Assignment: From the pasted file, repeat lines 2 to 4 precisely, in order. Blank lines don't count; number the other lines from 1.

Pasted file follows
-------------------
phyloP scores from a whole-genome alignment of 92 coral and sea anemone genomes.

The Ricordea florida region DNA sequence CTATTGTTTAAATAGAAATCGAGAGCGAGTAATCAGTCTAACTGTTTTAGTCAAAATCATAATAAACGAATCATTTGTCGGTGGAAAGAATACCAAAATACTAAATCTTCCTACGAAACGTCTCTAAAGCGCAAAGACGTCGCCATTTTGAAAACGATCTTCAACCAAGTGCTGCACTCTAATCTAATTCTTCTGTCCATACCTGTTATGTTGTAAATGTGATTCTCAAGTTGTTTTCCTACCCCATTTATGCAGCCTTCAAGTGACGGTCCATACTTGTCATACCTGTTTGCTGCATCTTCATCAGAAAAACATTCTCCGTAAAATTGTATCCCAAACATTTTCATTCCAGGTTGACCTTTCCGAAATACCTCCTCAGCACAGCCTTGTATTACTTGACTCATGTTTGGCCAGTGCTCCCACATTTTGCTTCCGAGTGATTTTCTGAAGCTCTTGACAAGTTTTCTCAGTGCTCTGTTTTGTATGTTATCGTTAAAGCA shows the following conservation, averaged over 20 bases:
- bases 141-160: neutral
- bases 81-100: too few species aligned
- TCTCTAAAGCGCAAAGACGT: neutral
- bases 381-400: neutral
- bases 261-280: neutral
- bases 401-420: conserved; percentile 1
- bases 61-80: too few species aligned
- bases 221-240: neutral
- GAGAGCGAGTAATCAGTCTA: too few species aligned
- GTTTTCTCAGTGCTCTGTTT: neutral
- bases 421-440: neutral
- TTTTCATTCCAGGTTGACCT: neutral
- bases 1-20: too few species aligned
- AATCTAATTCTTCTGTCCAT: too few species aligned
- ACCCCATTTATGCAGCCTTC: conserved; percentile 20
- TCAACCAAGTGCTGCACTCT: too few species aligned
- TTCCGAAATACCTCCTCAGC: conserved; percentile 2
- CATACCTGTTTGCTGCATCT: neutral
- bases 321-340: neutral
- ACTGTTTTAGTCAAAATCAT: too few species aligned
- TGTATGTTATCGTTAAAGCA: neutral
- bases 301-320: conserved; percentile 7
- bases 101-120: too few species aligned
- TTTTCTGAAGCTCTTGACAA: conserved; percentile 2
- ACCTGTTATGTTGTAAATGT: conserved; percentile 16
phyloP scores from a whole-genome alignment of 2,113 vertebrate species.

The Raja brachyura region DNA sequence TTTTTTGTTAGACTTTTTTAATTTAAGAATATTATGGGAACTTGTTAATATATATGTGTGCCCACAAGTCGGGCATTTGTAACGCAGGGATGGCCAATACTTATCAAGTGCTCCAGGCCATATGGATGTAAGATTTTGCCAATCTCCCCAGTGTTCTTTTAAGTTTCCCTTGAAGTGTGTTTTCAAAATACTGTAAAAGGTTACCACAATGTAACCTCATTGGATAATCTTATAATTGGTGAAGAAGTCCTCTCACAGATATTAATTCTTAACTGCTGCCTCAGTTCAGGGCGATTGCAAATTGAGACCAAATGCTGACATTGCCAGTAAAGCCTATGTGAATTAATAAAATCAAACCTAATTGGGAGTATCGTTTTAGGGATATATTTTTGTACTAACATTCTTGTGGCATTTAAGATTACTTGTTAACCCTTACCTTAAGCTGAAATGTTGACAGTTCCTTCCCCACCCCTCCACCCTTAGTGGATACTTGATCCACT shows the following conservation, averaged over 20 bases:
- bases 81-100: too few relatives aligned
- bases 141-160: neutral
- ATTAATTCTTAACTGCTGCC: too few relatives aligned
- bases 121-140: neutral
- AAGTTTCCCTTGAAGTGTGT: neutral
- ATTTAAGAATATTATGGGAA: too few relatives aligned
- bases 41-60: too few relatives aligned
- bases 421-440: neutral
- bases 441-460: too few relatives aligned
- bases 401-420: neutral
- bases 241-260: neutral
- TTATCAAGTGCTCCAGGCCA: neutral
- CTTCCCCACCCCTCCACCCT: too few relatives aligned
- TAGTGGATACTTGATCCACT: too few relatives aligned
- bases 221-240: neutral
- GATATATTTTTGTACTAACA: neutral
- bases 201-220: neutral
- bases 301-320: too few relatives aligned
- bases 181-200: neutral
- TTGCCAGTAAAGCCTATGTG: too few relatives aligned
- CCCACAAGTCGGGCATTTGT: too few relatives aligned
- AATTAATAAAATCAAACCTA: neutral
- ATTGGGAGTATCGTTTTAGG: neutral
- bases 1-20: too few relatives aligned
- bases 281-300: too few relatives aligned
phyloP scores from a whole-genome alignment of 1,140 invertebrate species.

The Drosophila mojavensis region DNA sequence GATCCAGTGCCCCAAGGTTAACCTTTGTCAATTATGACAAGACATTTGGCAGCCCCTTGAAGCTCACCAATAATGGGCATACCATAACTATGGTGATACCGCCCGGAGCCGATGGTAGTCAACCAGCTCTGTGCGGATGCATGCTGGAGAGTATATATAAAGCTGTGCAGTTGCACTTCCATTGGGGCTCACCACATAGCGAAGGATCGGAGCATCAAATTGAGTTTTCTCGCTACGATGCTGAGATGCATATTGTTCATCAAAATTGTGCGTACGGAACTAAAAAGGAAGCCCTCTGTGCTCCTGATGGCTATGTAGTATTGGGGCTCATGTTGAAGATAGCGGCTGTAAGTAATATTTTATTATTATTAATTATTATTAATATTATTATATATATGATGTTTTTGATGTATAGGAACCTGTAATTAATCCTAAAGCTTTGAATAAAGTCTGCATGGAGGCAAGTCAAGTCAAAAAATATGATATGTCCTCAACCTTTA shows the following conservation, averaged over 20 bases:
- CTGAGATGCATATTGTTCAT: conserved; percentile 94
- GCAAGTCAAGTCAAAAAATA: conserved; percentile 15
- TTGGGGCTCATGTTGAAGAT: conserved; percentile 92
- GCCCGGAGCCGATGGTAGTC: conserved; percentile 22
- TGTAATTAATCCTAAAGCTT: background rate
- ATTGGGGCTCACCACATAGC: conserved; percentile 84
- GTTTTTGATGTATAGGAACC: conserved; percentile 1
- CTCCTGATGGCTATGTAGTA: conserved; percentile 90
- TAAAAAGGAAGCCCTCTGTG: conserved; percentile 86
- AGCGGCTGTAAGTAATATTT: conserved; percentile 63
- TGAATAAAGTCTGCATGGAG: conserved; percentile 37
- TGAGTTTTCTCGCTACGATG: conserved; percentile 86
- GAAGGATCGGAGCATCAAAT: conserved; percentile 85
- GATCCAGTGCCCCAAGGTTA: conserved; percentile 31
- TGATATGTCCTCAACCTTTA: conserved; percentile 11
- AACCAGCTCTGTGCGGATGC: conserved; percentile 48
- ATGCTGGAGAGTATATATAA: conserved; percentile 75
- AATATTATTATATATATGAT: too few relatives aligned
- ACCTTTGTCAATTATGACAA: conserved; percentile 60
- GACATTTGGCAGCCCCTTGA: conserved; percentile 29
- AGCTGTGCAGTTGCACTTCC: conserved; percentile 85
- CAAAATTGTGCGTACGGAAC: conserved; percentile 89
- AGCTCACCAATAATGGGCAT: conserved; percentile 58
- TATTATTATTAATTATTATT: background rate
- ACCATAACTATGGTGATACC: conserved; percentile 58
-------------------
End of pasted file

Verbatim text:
The Ricordea florida region DNA sequence CTATTGTTTAAATAGAAATCGAGAGCGAGTAATCAGTCTAACTGTTTTAGTCAAAATCATAATAAACGAATCATTTGTCGGTGGAAAGAATACCAAAATACTAAATCTTCCTACGAAACGTCTCTAAAGCGCAAAGACGTCGCCATTTTGAAAACGATCTTCAACCAAGTGCTGCACTCTAATCTAATTCTTCTGTCCATACCTGTTATGTTGTAAATGTGATTCTCAAGTTGTTTTCCTACCCCATTTATGCAGCCTTCAAGTGACGGTCCATACTTGTCATACCTGTTTGCTGCATCTTCATCAGAAAAACATTCTCCGTAAAATTGTATCCCAAACATTTTCATTCCAGGTTGACCTTTCCGAAATACCTCCTCAGCACAGCCTTGTATTACTTGACTCATGTTTGGCCAGTGCTCCCACATTTTGCTTCCGAGTGATTTTCTGAAGCTCTTGACAAGTTTTCTCAGTGCTCTGTTTTGTATGTTATCGTTAAAGCA shows the following conservation, averaged over 20 bases:
- bases 141-160: neutral
- bases 81-100: too few species aligned